Merry Christmas, Happy Holidays, and fond hopes that you receive those great gifts of the season that do not come in boxes or bags.
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December 21 2007
A recent survey of more than 50,000 online holiday shoppers at more than 40 major retail websites shows that they’re quite satisfied with their e-tail experiences. Here’s the story, from CRM Today (Athens, Greece):
Advertising copywriter blog link

Here’s a key snip:

In terms of purchase behavior, likelihood to buy from the retailer’s offline channels (84.8) is up 4.1 percent over last year, while likelihood to buy online (75.2) is up 3.3 percent over last year at this time.

In other words, by having a website a retailer not only captures online sales, but also drives offline sales.

I rather suspect the same is true for a lot of non-retail businesses; the lack of a strong, living online presence translates into incalculable missed opportunities for offline growth.
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December 20 2007
First I have another good review of the year in advertising, this time from BusinessWeek via Yahoo! News (UK and Ireland):
Advertising copywriter blog link

I like that this article talks less about specific ad campaigns and more about trends. And I agree that, while the digital community has yet to be fully and willingly exploited, that day is fast approaching. There are so many exciting things on the horizon - new media channels, emerging technologies, new adaptive behaviors – all pointing toward ways to deliver differentiating value to the customer at every touchpoint.

It’s like I’ve always said – it’s a great time to be in advertising!

It’s not, however, a great time to be in retail. This holiday season is proving to be a real nutcracker. Here’s the story, from my hometown San Diego Union-Tribune (CA):
Advertising copywriter blog link

Suddenly, a 4% increase in overall sales (see December 18) sounds wildly optimistic, when you see foot traffic down by 8-12% over the period. The web has played a big part, by offering up-to-the-second flexibility in marking down merchandise, an adaptability traditional bricks-and-mortar retailers can’t match. Consumers, meanwhile, are watching the various shopping aggregators with eager, beady eyes, lying in wait to pick off the best values.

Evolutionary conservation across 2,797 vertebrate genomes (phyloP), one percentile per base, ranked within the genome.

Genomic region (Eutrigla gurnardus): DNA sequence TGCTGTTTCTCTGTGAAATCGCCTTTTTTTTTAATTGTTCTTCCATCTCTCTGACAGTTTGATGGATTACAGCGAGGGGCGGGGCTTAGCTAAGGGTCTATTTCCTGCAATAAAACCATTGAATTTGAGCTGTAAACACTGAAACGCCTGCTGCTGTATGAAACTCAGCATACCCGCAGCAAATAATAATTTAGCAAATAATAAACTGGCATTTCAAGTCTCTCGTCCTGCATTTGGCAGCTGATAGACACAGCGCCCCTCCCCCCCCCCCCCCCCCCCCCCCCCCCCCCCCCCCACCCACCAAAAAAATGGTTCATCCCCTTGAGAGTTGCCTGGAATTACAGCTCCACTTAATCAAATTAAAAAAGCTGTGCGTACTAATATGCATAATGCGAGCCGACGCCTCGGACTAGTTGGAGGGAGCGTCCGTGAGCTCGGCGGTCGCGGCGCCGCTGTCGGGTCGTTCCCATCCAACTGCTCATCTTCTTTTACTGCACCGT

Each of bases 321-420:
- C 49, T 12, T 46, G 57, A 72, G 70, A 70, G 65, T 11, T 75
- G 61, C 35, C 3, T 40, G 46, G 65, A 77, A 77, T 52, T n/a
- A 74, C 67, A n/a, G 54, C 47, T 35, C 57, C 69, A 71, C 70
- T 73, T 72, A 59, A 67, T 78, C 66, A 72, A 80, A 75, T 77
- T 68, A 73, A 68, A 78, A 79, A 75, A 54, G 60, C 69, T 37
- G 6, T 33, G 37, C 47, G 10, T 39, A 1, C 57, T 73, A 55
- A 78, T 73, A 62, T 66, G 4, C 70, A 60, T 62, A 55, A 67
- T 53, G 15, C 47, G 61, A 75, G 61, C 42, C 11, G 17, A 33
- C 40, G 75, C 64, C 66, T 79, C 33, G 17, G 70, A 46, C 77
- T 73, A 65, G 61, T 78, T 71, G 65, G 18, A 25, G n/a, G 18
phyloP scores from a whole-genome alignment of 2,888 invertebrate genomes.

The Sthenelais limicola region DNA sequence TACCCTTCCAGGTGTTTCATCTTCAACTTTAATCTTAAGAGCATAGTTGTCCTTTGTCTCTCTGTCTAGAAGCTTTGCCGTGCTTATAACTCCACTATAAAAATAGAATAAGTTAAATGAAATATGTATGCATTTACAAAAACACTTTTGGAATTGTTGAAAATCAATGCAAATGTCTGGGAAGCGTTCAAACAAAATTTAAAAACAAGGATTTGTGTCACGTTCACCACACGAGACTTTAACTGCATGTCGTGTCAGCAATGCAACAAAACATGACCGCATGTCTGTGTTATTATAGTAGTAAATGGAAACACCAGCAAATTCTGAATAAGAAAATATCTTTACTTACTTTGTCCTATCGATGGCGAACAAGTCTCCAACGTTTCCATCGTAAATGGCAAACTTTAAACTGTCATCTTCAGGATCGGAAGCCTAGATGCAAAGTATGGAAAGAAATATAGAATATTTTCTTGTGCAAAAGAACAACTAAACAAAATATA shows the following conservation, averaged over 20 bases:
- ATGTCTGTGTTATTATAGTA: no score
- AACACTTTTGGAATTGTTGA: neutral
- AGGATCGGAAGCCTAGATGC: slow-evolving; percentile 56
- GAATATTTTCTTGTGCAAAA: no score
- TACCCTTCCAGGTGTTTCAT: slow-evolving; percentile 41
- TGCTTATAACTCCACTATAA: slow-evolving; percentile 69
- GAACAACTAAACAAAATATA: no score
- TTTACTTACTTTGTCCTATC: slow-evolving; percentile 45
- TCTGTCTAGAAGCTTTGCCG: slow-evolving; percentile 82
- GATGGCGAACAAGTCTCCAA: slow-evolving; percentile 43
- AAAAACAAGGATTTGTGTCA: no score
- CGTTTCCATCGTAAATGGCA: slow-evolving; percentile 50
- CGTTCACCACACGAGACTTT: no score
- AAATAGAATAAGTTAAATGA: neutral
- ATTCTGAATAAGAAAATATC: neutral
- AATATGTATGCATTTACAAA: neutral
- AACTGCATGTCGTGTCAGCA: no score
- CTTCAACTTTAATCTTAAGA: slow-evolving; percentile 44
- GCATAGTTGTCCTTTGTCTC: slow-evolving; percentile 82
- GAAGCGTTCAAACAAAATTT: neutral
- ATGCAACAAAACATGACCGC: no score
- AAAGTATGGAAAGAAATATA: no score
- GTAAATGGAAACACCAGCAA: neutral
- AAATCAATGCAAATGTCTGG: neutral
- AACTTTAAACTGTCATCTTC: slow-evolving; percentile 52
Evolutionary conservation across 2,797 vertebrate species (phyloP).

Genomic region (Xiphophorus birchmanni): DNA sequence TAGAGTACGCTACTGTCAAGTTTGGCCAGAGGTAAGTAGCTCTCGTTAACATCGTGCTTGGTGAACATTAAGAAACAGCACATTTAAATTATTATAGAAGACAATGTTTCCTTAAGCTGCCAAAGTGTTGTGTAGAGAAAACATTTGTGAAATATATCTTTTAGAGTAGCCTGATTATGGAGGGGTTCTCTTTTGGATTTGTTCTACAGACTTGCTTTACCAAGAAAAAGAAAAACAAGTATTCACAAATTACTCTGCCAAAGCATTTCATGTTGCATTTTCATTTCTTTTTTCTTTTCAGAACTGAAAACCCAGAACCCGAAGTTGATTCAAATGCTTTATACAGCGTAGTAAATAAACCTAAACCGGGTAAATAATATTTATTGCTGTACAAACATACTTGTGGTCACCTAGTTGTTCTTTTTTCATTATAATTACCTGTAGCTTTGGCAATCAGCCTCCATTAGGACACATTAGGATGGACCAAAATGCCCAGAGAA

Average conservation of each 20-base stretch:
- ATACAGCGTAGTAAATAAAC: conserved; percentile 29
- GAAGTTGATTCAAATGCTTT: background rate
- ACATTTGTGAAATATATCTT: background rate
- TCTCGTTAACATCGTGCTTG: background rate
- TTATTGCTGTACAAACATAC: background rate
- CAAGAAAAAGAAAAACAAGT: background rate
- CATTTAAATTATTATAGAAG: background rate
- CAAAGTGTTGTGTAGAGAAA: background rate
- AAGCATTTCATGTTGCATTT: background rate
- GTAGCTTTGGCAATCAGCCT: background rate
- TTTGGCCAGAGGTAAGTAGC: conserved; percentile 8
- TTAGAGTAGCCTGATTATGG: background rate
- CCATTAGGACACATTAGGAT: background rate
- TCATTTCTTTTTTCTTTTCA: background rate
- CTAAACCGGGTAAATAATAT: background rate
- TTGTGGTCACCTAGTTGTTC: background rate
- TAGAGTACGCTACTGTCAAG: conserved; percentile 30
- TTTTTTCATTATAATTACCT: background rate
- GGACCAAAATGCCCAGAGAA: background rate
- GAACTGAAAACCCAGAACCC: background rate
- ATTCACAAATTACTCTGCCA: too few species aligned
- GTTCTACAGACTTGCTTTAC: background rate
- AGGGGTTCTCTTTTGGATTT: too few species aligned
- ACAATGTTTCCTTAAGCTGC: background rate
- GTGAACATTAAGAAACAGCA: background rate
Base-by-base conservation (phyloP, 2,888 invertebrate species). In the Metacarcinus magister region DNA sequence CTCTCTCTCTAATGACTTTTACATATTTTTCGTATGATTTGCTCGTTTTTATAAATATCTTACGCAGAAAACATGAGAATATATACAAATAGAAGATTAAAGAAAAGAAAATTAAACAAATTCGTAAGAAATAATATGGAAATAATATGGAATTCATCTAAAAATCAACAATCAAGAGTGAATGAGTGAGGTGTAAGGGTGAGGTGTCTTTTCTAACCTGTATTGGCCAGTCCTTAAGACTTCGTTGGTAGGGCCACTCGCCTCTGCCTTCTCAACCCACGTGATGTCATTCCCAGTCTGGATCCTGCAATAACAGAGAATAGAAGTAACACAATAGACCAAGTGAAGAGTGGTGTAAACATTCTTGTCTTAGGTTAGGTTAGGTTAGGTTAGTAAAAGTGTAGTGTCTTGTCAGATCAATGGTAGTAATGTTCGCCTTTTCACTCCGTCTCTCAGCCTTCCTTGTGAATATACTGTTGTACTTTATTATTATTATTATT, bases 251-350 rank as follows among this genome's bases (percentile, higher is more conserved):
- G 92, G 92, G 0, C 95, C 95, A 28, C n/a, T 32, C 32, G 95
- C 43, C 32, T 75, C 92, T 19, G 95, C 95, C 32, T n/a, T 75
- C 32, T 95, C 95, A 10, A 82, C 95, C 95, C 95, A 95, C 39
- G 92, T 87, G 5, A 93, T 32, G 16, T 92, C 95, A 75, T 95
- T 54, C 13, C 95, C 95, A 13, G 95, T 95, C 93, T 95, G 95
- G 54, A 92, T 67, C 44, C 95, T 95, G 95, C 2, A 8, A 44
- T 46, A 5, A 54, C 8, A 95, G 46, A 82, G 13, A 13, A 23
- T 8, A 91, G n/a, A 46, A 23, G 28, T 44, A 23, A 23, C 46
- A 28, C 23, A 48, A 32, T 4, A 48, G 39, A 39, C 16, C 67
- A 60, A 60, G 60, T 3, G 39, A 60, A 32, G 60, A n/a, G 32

What remains to be seen, is whether stores with both on-line and physical channels outperform those that are limited to a single channel.
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December 19 2007
Fortune Magazine recently released its annual list of the 101 Dumbest Moments in Business, many of which involved marketing and advertising:
Advertising copywriter blog link

Topping the list was China, although its recent problems can hardly be traced to a single moment. Lowlights, from a marketing and advertising perspective, include #12 (a failure to secure image rights), #17 (a problematic product name), and #21 (a guerilla campaign gone awry). #36 involves a lying POS: a point-of-sale kiosk at Best Buy that showed a copy of the Best Buy website with higher prices than actual online prices.

There are a host of tasteless or offensive ads on the list (#43, 56,76, 78, 91, and 98). In the case of #98, the Intel print ad, I find it incredible that this image got through. I would have expected the diversity issue to be picked up and prevented at the shoving-headshots-around-the-floor stage. But I also have a conceptual problem, in that the visual shows a bunch of people about to run into each other, rather than going in one direction as a team should.

#38 is worth a special mention. We often wonder how spam works. Well, this one shows how. With one PPC ad on Google, a prank message offering to infect your PC with a virus gets more than a quarter-million views. Click-through rate was a bit over 0.157%, which still means 409 people actually clicked on the ad before it got shut down.

Speaking of Google, the Google vs. eBay showdown got a mention at #74. I don’t believe for a moment that this was dumb on anyone’s part. Merely aggressive testing, on the part of both companies. Aggressive testing.

And, speaking of aggressiveness, Johnson & Johnson sued the Red Cross over the use of ... a red cross (#46).

A grand, if naïve, experiment in consumer-generated pricing (#59) falls flat as most people downloading a new Radiohead album opt to pay nothing.

As lines blur between advertising and content, content and carrier, I can sympathize with the spot Verizon was put in (#65) when it first turned down, then accepted opt-in text-message broadcasts from a controversial organization.

I have a soft spot for #29, a fake fragrance ad which was, to all appearances, created and placed by the model. Sorry, but I think this is a cool portfolio piece for the guy. And #33 is just plain funny.
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December 18 2007
A continuation from yesterday and a look at the tricks of the retailing trade, from The Indianapolis Star (IN):
Advertising copywriter blog link

I still don’t understand how a 4% increase n sales can be such a horrible result, unless you acknowledge that inflation is running at higher than 4% (which common sense says it is, despite relentlessly upbeat economic forecasts from experts).

There’s nothing new about loss-leaders or loyalty programs. But customization, to the extent that it can be done now, is a new twist, as is the active targeting and upselling of male shoppers.

I saw the Victoria’s Secret promotion in the wild, as a TV commercial, and my first thought was what demo are they going after with the Spice Girls? Men, 40-55? And my second thought was that’s a good demo to go after.
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December 17 2007
First up, is this quick review of the year in advertising, from The New York Times via Yahoo! News: